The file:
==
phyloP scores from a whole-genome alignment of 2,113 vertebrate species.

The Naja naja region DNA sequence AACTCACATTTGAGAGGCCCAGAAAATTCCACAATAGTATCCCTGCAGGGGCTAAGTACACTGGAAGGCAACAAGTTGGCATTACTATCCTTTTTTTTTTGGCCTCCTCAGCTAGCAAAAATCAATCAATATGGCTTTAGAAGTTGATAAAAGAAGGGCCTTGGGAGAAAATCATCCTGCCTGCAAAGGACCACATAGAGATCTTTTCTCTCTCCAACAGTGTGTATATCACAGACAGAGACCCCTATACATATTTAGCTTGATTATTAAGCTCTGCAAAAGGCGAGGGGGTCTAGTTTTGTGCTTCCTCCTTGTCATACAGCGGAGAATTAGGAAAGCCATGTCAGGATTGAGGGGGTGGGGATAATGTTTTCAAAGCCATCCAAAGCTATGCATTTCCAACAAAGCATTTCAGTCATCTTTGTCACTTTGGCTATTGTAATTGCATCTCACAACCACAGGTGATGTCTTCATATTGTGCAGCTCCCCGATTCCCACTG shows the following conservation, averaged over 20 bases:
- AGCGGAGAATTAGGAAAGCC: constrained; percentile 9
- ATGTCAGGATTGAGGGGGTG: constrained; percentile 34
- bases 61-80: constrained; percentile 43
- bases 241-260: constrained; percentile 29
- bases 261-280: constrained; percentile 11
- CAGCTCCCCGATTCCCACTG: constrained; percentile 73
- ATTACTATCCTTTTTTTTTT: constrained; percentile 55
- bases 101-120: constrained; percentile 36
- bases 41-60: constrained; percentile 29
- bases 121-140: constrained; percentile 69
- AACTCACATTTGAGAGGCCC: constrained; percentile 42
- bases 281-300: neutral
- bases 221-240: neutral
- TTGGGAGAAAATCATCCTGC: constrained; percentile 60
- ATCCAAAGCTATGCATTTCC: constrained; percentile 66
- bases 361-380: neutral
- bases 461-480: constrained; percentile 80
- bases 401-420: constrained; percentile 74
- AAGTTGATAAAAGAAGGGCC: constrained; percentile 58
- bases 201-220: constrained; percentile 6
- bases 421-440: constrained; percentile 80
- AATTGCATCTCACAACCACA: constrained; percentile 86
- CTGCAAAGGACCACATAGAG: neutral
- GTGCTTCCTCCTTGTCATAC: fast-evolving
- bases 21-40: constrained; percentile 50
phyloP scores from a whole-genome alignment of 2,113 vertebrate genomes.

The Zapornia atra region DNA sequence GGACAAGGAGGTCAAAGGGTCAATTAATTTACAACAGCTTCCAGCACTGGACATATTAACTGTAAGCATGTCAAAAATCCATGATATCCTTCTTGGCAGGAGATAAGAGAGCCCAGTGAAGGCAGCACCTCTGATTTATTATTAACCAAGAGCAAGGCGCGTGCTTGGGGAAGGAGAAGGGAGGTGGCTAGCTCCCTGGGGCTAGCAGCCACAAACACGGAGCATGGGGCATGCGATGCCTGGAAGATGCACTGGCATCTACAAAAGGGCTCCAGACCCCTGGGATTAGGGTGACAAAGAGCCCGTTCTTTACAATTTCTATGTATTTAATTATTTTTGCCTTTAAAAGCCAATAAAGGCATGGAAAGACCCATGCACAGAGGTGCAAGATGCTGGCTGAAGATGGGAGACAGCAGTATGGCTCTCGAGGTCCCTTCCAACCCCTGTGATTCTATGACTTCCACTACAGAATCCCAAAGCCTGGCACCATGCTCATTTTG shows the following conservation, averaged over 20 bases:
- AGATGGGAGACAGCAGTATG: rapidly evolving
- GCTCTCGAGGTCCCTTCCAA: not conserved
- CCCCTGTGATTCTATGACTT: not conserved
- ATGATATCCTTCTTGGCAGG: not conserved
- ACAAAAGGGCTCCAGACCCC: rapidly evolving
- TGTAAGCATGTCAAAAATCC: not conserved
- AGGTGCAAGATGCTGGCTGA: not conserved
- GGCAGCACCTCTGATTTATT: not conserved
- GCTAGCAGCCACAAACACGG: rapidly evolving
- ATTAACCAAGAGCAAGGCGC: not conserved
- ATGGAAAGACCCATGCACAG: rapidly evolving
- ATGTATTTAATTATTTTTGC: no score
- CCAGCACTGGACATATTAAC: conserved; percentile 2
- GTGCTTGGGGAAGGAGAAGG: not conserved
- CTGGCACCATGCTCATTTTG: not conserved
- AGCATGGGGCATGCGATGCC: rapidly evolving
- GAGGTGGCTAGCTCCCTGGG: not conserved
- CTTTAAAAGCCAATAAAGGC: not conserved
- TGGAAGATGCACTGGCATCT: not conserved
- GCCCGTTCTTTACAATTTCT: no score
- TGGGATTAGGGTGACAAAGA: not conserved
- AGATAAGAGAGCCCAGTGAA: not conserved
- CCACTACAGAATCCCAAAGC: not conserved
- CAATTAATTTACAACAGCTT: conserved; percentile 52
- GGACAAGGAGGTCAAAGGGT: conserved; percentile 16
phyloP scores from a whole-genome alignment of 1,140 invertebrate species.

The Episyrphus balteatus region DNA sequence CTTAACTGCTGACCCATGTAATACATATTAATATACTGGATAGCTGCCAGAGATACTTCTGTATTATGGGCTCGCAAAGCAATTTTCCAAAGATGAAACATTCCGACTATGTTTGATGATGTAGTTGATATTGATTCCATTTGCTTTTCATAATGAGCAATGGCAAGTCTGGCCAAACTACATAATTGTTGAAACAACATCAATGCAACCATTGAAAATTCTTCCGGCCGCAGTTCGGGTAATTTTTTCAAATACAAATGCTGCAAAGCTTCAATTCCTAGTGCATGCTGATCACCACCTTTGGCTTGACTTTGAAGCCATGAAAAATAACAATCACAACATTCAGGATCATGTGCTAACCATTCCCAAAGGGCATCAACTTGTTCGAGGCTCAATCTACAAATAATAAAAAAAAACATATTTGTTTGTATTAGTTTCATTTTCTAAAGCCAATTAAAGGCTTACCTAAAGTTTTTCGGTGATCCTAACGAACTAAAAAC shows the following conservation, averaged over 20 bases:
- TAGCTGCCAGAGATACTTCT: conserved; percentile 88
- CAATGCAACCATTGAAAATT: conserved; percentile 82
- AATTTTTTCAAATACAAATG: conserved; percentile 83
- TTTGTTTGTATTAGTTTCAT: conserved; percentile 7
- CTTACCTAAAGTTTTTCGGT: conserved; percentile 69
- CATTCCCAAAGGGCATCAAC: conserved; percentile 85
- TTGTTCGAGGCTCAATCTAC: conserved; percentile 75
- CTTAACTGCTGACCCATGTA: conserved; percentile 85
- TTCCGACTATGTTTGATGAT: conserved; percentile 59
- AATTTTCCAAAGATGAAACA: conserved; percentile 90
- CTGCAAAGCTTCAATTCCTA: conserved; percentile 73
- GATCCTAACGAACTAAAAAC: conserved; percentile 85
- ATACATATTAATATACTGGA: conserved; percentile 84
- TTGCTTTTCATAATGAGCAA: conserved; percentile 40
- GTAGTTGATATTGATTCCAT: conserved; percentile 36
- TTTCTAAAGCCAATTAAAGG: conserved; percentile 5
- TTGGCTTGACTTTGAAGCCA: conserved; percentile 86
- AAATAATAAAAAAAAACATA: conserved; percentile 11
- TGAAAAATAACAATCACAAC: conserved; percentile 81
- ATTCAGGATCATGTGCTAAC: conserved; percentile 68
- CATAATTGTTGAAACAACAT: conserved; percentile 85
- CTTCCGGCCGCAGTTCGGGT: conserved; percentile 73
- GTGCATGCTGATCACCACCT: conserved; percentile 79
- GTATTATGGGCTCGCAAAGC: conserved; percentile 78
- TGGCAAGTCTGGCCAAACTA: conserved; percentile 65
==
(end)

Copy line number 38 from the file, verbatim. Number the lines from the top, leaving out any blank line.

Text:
- GCTAGCAGCCACAAACACGG: rapidly evolving